The Limits of Love


by Michael Maciel

Okay, so here’s an extreme example. Say you’re on a boat and it starts to sink. Your companion (whom you love) has his arm trapped in the wreckage and he will most certainly drown unless you chop it off and free him. If he could do it himself, he might, but there’s no time, and he’s too weak even if there was. He’s delirious with pain, completely out of his mind with panic and fatigue. As he sees you raise the ax, he pleads with you not to do it.

What do you do?

Water is sometimes a symbol for emotion. How many people do you know who are going down with a sinking ship because they cannot let go? Perhaps it’s an addiction, maybe it’s a codependency or depression. At what point do you intervene? Is it logical to assume that they have free will when they are in the throes of their agony and clearly insane? Do you ask permission when your inaction will mean their certain death?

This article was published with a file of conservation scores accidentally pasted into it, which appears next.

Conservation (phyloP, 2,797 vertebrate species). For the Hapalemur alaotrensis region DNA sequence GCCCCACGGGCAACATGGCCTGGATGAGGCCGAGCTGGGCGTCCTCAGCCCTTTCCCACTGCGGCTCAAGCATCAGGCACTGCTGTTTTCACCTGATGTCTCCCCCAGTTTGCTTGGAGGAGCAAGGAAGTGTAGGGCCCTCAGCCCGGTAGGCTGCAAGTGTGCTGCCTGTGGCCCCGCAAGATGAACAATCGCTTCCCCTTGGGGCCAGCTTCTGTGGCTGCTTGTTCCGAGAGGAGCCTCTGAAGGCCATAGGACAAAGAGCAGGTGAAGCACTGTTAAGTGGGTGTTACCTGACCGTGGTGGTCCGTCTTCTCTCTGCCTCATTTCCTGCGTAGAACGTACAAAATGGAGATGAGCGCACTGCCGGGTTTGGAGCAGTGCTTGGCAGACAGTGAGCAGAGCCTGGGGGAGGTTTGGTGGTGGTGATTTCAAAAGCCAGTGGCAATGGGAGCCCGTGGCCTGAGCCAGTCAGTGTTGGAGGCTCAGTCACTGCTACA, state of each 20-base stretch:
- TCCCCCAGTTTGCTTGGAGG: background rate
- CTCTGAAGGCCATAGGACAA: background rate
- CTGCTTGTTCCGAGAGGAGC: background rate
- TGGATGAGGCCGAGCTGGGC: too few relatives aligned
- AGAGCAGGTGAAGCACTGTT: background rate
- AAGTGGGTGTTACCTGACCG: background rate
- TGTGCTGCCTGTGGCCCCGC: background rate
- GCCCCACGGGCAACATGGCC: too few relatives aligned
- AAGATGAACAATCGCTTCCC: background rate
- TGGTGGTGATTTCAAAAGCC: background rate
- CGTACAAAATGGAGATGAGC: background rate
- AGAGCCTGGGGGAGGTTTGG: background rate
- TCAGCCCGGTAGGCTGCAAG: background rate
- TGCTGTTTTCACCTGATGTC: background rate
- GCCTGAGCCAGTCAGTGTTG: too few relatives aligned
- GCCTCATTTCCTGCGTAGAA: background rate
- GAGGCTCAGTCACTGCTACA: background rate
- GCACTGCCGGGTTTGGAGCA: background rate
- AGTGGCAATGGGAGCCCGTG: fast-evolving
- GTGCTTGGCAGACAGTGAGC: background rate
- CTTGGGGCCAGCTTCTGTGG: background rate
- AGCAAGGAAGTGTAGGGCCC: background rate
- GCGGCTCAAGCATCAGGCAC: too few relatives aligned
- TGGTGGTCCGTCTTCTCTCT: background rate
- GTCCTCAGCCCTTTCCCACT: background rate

But life doesn’t always present us with such unambiguous situations, does it. Sometimes big decisions are made up of a myriad of small ones. Some of the most pivotal moments of my life have come when a friend (someone whose opinion I respected) simply refused to accept my “truth.” He would say, “You can go there if you want, but leave me out of it.” How many small ways are there to say just that? It can be done with a look, a stiffening of the shoulders, or simply the word “no.”

The real question is do we have the strength to love? Do we care enough to inflict necessary pain? Can we endure the confrontation or a possible rejection? How closely tied to our backbone is our heart? Sometimes love is tender mercies, and sometimes it’s the brutal exigencies of real life. Our love is measured by our willingness to be where we need to be and to do what we need to do. Otherwise, we’re just loving ourselves.